First issued in 1992 and revised in 1998, the Federal Trade Commission three years ago (2007) began an extensive review of its Guides for the Use of Environmental Marketing Claims, also known as the "Green Guides," focusing mainly on the dividing line between deceptive and non-deceptive speech. Noting the increasing use of "greenwashing" – the use of unsubstantiated environmental claims in advertising – the FTC is seeking to spell out the specific environmental claims that advertisers can and cannot make about their products and services. After hearings, surveys and feedback, the FTC recently formulated draft revisions to the Green Guides, publishing them for public comment.
Our own John P. Feldman prepared an insightful analysis of the draft revision and what it may mean if it is ultimately adopted by the FTC in its current form. That analysis, originally prepared as a presentation to lawyers, and advertising and marketing professionals, has now been recast into a narrative discussion; and thanks to the assistance of Carolyn Boyle and the editorial staff at the International Law Office, you can read all about it on the International Law Office website. The article, published as the Revised Green Guides: A Balanced Approach to Environmental Claims in Advertising, represents a terrific overview of the FTC’s current thinking in this area, and it is a must read for any legal, regulatory, advertising and marketing professional who does "green" marketing and advertising or who may be responsible for it.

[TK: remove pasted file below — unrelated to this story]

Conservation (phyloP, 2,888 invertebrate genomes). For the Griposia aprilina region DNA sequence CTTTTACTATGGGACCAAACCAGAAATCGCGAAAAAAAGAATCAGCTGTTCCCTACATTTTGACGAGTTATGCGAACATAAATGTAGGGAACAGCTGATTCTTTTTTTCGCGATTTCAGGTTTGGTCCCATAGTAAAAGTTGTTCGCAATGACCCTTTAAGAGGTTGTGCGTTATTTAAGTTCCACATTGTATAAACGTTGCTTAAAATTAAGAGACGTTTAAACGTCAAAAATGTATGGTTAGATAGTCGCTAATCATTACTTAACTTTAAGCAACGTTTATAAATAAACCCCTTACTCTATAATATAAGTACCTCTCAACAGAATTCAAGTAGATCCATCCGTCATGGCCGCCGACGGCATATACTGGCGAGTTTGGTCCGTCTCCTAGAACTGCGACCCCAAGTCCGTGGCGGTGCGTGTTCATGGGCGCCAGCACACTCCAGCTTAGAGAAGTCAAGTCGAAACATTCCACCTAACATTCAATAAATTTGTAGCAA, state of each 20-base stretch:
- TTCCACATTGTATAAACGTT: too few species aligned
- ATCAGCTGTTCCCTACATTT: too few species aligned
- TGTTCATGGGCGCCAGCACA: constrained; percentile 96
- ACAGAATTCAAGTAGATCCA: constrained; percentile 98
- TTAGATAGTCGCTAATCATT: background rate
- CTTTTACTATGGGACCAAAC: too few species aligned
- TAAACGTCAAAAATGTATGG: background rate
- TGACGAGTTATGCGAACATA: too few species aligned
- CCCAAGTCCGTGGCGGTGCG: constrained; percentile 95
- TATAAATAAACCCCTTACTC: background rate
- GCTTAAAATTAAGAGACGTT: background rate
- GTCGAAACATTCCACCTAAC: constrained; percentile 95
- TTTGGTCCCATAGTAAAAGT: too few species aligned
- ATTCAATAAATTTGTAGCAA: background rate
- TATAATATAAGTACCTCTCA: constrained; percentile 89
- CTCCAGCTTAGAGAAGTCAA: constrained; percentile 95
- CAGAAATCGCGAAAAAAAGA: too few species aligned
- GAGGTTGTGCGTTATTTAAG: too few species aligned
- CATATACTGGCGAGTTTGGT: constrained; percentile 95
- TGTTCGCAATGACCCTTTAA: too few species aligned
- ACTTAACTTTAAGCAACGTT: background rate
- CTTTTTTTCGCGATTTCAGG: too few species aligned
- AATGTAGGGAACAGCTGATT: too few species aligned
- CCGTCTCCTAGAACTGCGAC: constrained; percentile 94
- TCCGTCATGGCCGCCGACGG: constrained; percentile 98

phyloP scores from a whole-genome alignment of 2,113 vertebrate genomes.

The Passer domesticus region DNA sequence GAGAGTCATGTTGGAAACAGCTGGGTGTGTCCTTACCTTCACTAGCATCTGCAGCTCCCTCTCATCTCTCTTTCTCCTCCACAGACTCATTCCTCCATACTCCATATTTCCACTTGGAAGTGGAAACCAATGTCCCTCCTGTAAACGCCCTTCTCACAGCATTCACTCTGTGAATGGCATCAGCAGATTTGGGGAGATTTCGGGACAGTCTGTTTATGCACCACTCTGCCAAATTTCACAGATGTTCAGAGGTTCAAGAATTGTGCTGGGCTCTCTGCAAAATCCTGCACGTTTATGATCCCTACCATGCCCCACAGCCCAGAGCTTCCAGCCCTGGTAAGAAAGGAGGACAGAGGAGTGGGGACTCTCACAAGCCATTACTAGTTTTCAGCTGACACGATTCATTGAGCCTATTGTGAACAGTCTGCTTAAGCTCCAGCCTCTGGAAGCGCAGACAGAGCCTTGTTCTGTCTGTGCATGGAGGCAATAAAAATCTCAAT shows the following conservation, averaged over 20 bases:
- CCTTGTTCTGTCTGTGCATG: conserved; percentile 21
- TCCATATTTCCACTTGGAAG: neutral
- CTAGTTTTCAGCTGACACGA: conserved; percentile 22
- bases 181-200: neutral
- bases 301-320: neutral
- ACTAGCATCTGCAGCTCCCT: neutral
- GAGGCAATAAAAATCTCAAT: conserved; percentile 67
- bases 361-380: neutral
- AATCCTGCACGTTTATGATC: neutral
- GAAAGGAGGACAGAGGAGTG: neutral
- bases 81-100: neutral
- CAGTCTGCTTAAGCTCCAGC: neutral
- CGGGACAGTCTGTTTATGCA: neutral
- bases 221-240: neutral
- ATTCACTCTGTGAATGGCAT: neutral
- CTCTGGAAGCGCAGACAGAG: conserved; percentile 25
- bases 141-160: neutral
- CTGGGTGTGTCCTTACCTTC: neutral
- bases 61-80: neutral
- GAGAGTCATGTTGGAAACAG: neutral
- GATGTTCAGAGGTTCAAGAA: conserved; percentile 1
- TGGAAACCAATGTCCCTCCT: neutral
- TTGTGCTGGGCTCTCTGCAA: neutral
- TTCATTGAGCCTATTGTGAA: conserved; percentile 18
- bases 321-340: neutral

If you need help, need more information, or need knowledgeable counsel and representation in this important area of law and regulation – either now or increasingly in the future – please don’t hesitate to contact John P. Feldman directly, or me, Joe Rosenbaum, or any of the Rimon attorneys with whom you regularly work.